Sunday @St. Mark’s: 10 am Worship, 11 am Coffee Hour, Noon Sermon Seminar, 5 pm Worship

There is more than one way to BE CHURCH! Join us!

St. Mark’s Capitol Hill is streaming services Sunday morning over Facebook Live. Join us there or click below to get the link. Learn more

Morning Prayer Online

Because a time such as this calls all of us to dig down deep...and be together in new ways.

Join others from St. Mark’s and the community in Morning Prayer online, Monday, Wednesday, and Friday at 11 am EDT. While we must maintain spatial distance, we can be together every day in this. Learn more


Compline on Facebook Live

Join this "brief but beautiful vespers service" on Facebook Live | Mon-Sat evenings at 8:30 EST

“When Michele suggested that a group of us offer compline to the St. Mark’s Community by Facebook Live, I jumped at the chance.” Joe Hubbard, Seminarian, in a recent e-Gospel article. Get the details. Learn more


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Latest Sermons

The Many Directions of Reconciliation  What it means to become God’s reconciliation in the world. 

Apr 11, 2021   ·  

So for reconciliation, there is a component of timing, being Thomas and Mary more than Jesus I can say that not much is instantaneous but a slow working of showing up and doing the day to day work of moving toward those I am out of reconciliation with.   The other component the other ‘ward’ the other movement towards reconciliation is the rooting out of bad information or a bad piece of the story we tell ourselves.   More

Good Friday 2021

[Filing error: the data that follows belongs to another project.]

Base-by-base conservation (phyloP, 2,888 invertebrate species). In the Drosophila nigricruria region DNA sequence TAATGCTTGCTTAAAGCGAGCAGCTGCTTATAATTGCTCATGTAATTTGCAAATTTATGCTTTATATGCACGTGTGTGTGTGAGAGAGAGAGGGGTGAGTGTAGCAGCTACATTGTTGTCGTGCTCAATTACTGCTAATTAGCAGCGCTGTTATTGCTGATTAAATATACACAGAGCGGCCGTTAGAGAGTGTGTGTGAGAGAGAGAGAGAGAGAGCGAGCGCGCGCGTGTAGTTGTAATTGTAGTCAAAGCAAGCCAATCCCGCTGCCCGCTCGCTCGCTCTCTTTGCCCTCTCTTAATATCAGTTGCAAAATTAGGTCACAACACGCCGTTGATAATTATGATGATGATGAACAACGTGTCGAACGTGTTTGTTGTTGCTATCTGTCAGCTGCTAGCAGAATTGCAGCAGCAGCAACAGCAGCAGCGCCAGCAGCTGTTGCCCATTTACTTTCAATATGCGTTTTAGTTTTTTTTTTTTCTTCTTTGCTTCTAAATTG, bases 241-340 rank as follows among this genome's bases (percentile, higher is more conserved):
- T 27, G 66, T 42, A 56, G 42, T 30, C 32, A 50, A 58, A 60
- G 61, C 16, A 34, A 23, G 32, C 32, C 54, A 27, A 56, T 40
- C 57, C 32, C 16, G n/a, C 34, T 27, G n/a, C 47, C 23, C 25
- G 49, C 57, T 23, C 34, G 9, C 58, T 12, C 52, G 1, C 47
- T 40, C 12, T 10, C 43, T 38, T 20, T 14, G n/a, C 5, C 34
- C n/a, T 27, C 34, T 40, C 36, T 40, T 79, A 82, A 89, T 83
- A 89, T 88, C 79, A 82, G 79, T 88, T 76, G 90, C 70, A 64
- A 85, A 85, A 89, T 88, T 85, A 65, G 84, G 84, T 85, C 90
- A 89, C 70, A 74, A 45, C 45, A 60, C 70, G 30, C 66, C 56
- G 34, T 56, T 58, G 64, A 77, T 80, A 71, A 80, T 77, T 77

Apr 07, 2021   ·  

There is so much suffering in our world today.  As Christians, we are called to spread love, justice, compassion in our world today.  How deep is our faith?  How steadfast and courageous can we be so that does not betray, deny, or abandon those in need? More

Maundy Thursday 2021

Apr 07, 2021   ·  

Many of you have heard me tell of my family’s experience of this kind of Eucharistic vision on Navajoland, where we were assisting with COVID relief and building community gardens.  You’ve heard me tell of how, when my sister, Cornelia, risks her own health and safety to deliver fresh produce, eggs, and milk to sheltering families, she is quite literally handing over the bread of heaven.  Or how, when my brother, Leon, hauls barrels of water to remote communities with no access to running water, he is literally offering up the cup of salvation.  Or as my shimá, Paula, and her husband Hank chop and deliver loads of firewood to sheltering elders, they are literally sharing the light of Christ that keeps the frigid night winds at bay and preserves life.  Theirs is a vision of Eucharist that shapes us to live life in radical relationship, as a sacrifice for others.  This is, I think, what Augustine meant when he wrote that, if we receive the Eucharist as it has been given to us, we “become what we receive,” the bread of heaven broken for the life of the world.  More

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